Evans “Buddy” King
Several months ago, I wrote a column about my wife’s battle with “Early onset dementia, Alzheimer’s type” as they like to call it.
It is a form of Alzheimer’s, which comes on its victims in their 50’s and 60’s and sometimes even earlier. That piece was mainly about the wonderful, purposeful woman, some 20 years older than Joyce, her roommate Anna, who took charge of fighting a lot of the emotional battles surrounding the nursing home experience for my wife and for me.
I could write a book about Anna who sadly passed away a couple of months ago. This piece though is about other aspects of this illness and some of its effects on the survivors.
This topic is serious, serious as a heart attack as they say. This piece is not as light-hearted as I prefer to be normally, but I think it may be valuable to share some of the personal scars left by this terrible disease.
My wife is a beautiful woman by almost anyone’s measure. My wife was a great and dedicated runner. My wife is a sweet and caring person. My wife was a gracious lady and a lively conversationalist. My wife is, my wife was. My wife was, my wife is.
This confusion of tense is part of the collateral damage of the big A. I don’t know how to phrase things. J is not gone. She is still here. But then, she isn’t really here. Do I use the present tense or the past?
When I use the past it is gut wrenching, and when I use the present, it is a mirage — a delusion, an attempt to sustain a once-shared life that is now gone. I am never sure what is now and what was then, what is left and what is gone forever.
The same goes for “we” and “us.” Which do you use? Referring to “my house,” or “my cat” or “ my anything” is like having the chilling water of reality splashed in my face. It brings on an instantaneous attitude adjustment. Instant sadness. But using “we” and “our” rings hollow in the world I am living in. It almost feels deceptive and can sound like a form of denial. It probably is.
The chief casualty in this war is the memory of the victim of course. Most dramatic, as in my wife’s case, was the dastardly attack on the mind’s ability to remember how to tell the body to perform. Joyce went, in a few short years, from a graceful, athletic lady who loved running and yoga and aerobics, to being bedfast.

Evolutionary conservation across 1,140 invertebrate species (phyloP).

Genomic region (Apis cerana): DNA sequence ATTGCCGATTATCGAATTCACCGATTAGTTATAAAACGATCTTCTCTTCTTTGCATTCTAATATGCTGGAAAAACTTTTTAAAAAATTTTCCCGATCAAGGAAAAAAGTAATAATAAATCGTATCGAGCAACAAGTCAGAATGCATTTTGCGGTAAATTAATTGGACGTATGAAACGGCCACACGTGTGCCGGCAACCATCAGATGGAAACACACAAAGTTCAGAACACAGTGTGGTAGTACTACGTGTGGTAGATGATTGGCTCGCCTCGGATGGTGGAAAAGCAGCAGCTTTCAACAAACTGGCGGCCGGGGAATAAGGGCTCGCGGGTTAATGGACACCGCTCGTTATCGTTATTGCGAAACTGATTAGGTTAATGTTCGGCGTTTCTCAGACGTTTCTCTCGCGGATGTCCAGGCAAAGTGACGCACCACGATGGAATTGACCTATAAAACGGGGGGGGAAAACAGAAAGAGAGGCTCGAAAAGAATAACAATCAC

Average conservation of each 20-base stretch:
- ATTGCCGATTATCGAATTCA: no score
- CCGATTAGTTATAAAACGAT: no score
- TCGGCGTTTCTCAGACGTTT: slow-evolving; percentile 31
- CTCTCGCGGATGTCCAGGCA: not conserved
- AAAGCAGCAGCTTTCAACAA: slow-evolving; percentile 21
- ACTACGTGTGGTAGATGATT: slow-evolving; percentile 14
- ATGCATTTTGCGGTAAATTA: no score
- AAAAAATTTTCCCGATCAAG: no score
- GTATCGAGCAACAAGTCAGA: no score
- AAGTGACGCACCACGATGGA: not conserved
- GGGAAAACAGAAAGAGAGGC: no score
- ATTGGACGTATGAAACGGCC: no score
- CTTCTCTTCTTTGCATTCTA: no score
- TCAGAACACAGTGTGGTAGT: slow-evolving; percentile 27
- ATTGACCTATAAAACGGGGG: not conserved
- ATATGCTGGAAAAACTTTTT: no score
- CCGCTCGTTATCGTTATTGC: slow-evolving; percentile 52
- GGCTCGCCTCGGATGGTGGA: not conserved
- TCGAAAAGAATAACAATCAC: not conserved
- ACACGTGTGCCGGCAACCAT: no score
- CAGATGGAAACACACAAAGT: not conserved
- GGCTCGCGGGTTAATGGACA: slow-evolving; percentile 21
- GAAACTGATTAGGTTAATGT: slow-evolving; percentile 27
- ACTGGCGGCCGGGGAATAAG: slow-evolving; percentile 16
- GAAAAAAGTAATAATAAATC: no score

For several years, she not only won her age group in the local 10K (she joked there were not a lot running at her age), but her times also would have won a couple of age groups beneath her.
She loved yoga with her friends. She loved traveling. She loved the beach. She loved gardening and even cleaning the house. She loved singing in the choir at church. She enjoyed playing the piano.
But the loss of communication between her mind and her body slowly wrenched these parts of her life from her, and eventually took away her ability to function altogether. Now, at the age where we should be enjoying retirement and travel and more family time, there is a vacuum.
The memories of the survivors are casualties too. When I try to recall times and places for Joyce and even people, she often smiles sweetly and seems at times to grasp the topic, but more (and more) often, she smiles and then shrugs her shoulders.
So while I hold on to the memories of holidays and beach trips and ball games and family events, she has little to sustain her. Memories, the fabric of our lives, have been eaten away. Memories for the survivors, while comforting, are also painful and constant reminders of what is no more.
The value of memories is lessened and diluted if they can’t be shared with the person who made them special. Not surprisingly, the Big A also brings “survivor syndrome” into the lives of the families of the victims, particularly spouses.
While not wanting to be (too) self-pitying, the writer is living proof. You are left to wonder why your mate and not you of course. And you are left to reflect on how hard it is to find someone you want to spend your life with and then how that joy and comfort can be painfully stripped away too early.
Perhaps dementia is God’s way of easing its victims into accepting the finality of earthly existence. Slowly fading away. But Early Onset, as the name suggests, comes when there is more life to live, short changes its victims and is not necessarily slow.
Hopefully, the impact may be worse on the survivor than the victim, watching the erosion of the most important relationship of your life. I prefer to think that my wife now lives in a state of blissful ignorance.
Similar to the challenge of having every day speech trigger emotional car wrecks, and dealing with survivor guilt, is trying to deal with the way others act around the victim. In my world, Joyce is still here. She almost always smiles when I arrive at the Manor, with childlike excitement at times.
She likes me to kiss her, she enjoys me holding her hand, and she tries to talk at times. She sometimes gets out a few words. But others, usually well intentioned but clueless (and whatever word is the opposite of empathetic), talk as if she is not in the room.
They ask questions or talk about her as if she isn’t there. Not true! Not to me. I like to say J still has her essence – her sweetness, her playfulness, her concern for others force their way through the clouds in her mind at times, even though without the vibrancy once there.
And then the survivor lives with the reality that the clouds get thicker every day.
Evans “Buddy” King grew up in Christiansburg and graduated from CHS in 1971. He lives in Clarksburg, West Virginia, where he practices law with the firm of Steptoe and Johnson PLLC.